I am incredibly grateful to have spent the summer as a reporting intern at the Burlington Free Press. For those who do not know, BFP is Vermont’s largest, daily newspaper. It is part of the USA Today Network and the Gannett family of papers.
Though I was technically an intern, I was treated like a staff reporter from Day 1. I was pushed to try new things, encouraged to pitch and pursue my own stories, and dabbled in everything from breaking news to a nacho review video series.
Below you will find a sampling of what I consider to be my best work. The more than 60 stories I wrote during my time in Burlington can be found here.
Mojo the Porn Dog
By far and away my favorite story I wrote was one about Mojo, a member of the Vermont Internet Crimes Against Children Task Force. He uses his nose to detect an industry secret acid found in small electronic devices that are usually hidden and contain child pornography.
Nacho Video Review Series
One day, we in the news room were on Reddit and noticed that the number one trending topic on r/Burlington was “best nachos in Burlington.” So, I went out and shot a five-part video series reviewing the top Yelp-rated nacho places in Burlington with my colleagues. As I say in the article, that is just the kind of selfless, dogged journalist I am.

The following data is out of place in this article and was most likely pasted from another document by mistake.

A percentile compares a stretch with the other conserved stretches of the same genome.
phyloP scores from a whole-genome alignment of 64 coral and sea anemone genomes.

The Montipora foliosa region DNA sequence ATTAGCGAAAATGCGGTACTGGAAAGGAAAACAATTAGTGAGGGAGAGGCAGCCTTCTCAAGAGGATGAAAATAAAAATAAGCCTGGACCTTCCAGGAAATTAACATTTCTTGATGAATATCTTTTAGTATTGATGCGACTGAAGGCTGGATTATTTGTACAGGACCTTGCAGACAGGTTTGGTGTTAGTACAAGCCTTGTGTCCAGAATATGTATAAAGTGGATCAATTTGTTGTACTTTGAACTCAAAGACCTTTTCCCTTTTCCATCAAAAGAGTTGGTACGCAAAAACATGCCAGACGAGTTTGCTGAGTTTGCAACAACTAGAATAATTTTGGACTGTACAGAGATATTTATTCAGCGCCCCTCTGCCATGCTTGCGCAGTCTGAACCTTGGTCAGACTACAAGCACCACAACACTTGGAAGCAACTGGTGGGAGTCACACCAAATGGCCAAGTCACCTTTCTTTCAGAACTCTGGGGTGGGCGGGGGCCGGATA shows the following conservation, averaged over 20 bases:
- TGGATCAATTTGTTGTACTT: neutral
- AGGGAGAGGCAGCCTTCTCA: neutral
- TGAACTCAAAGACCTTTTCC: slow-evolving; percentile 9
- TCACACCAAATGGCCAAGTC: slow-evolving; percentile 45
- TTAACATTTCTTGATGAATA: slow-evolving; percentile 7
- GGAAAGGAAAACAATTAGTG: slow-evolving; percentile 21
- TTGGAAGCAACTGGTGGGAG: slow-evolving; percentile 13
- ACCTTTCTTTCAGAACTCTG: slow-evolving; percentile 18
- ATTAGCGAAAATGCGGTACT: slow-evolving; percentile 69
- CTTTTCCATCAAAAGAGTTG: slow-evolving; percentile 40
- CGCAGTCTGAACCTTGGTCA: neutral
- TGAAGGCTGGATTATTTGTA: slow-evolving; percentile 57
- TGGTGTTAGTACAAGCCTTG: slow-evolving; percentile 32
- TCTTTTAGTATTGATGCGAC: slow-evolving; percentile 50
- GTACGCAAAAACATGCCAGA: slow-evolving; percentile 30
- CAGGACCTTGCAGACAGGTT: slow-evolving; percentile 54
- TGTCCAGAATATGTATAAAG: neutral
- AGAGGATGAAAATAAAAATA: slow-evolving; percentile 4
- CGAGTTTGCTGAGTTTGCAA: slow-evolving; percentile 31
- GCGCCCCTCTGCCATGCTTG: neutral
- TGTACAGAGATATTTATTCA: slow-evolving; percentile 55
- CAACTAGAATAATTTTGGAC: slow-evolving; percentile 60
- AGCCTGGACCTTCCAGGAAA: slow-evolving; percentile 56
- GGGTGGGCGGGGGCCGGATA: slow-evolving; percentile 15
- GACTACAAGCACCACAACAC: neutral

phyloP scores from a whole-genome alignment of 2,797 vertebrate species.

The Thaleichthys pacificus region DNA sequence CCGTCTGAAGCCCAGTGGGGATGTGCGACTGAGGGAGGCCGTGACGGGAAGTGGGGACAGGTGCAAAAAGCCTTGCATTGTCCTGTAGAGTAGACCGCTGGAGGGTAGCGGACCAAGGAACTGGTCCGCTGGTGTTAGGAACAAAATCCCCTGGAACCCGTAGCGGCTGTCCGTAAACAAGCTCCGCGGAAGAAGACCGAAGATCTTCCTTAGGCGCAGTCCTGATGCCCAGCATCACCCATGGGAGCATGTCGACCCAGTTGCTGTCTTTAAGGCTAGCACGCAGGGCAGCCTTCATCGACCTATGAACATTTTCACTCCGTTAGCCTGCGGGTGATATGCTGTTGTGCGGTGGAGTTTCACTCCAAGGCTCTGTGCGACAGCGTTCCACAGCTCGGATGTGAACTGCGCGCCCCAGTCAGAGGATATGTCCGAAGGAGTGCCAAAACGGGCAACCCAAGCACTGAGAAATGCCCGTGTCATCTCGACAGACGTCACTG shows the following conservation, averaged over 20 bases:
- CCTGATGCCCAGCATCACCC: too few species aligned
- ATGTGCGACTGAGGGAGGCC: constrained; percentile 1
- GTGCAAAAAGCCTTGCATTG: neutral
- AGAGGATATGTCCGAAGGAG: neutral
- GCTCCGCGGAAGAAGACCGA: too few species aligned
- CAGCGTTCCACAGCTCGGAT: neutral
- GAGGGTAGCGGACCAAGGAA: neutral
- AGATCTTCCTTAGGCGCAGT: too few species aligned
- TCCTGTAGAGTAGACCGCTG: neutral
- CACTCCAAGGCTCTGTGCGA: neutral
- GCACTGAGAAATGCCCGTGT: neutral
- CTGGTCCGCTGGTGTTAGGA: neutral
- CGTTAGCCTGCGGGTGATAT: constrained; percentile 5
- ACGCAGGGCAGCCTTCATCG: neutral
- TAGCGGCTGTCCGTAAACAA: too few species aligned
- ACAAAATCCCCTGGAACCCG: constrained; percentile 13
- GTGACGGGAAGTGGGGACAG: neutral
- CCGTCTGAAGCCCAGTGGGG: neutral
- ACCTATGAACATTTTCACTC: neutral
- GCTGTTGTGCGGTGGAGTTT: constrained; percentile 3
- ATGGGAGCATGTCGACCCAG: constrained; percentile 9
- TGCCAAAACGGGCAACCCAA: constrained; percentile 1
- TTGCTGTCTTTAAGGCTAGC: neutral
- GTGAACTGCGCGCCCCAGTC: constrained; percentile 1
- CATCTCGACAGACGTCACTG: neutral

The Mister Rogers Beat
When I started at the Free Press, I did not expect to be put on the Fred Rogers beat. But, my job was, in part, to cover trending topics. One of the hottest subjects this summer was the release of the documentary about Rogers and his show, Won’t You Be My Neighbor?, which quickly became one of the highest-grossing documentaries of all-time. So, I pitched a profile of François Clemmons, who played Office Clemmons on Mister Rogers’ Neighborhood and actually lives in Middlebury. We had a wonderful conversation about his life, career, and the enduring Rogers legacy.
Then, I pitched another story about the success of the documentary. I found that in Burlington, the documentary had actually outsold the latest Marvel movie at a local theater. I interviewed a variety of people, including the CEO of Vermont PBS, to answer the question: why do people cry when they see Mister Rogers?
In the course of reporting the story on Won’t You Be My Neighbor?, I learned that Vermont PBS had started their own Mister Rogers-type show, Mister Chris & Friends. I interview Chris and also explore whether it makes sense for Vermont PBS to be producing their own local content.
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